District cooling delivery of chilled water to buildings like offices and factories needing cooling

District cooling is the cooling equivalent of district heating. Working on broadly similar principles to district heating, district cooling delivers chilled water to buildings like offices and factories needing cooling. In winter, the source for the cooling can often be sea water, so it is a cheaper resource than using electricity to run compressors for cooling. Alternatively, District Cooling can be provided by a Heat Sharing Network which enables each building on the circuit to use a heat pump to reject heat to an ambient ground temperature circuit.

Absorption heat pump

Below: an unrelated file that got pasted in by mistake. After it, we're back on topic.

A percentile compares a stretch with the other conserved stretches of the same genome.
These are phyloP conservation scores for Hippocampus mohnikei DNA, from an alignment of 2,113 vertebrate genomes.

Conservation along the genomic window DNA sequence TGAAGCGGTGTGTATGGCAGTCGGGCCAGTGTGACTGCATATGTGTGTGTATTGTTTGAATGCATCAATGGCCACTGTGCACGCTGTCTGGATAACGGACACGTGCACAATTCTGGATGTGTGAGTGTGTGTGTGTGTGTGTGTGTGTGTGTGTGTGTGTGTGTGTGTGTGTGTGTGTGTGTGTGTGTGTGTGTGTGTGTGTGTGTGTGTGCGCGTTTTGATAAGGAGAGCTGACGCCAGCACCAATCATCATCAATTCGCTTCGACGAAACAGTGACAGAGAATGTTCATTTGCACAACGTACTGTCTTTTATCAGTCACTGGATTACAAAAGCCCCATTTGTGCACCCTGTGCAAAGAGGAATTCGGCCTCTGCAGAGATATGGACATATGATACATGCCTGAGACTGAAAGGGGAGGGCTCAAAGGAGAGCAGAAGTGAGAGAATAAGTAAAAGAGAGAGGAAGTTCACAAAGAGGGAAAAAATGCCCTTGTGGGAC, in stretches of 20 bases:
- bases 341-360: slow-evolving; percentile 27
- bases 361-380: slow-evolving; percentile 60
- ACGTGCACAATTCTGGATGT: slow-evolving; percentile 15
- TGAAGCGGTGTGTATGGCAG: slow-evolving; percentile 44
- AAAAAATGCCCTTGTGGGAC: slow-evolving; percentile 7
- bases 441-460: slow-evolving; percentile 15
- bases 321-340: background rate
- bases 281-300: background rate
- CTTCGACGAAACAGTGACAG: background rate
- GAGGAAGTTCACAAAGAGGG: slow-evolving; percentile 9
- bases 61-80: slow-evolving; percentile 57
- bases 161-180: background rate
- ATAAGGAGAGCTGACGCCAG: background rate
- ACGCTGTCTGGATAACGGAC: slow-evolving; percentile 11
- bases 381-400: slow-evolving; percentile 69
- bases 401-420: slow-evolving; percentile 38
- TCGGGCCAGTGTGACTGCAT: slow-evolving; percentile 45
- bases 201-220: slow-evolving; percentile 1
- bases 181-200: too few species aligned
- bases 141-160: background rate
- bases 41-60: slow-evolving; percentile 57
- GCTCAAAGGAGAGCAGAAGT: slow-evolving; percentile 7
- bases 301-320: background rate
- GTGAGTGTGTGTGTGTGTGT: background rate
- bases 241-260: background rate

An absorption heat pump is an air-source heat pump driven not by electricity, but by a heat source such as solar-heated water, or geothermal-heated water. Absorption refrigerators also work on the same principle, but are not reversible and cannot serve as a heat source.

An air source heat pump (ASHP) is a system which transfers heat from outside to inside a building, or vice versa. Under the principles of vapor compression refrigeration, an ASHP uses a refrigerant system involving a compressor and a condenser to absorb heat at one place and release it at another. They can be used as a space heater or cooler, and are sometimes called "reverse-cycle air conditioners".

Geothermal heat pump heating and/or cooling system that transfers heat to or from the ground

A geothermal heat pump or ground source heat pump (GSHP) is a central heating and/or cooling system that transfers heat to or from the ground.

Air conditioning Process of altering the properties of air to more favourable conditions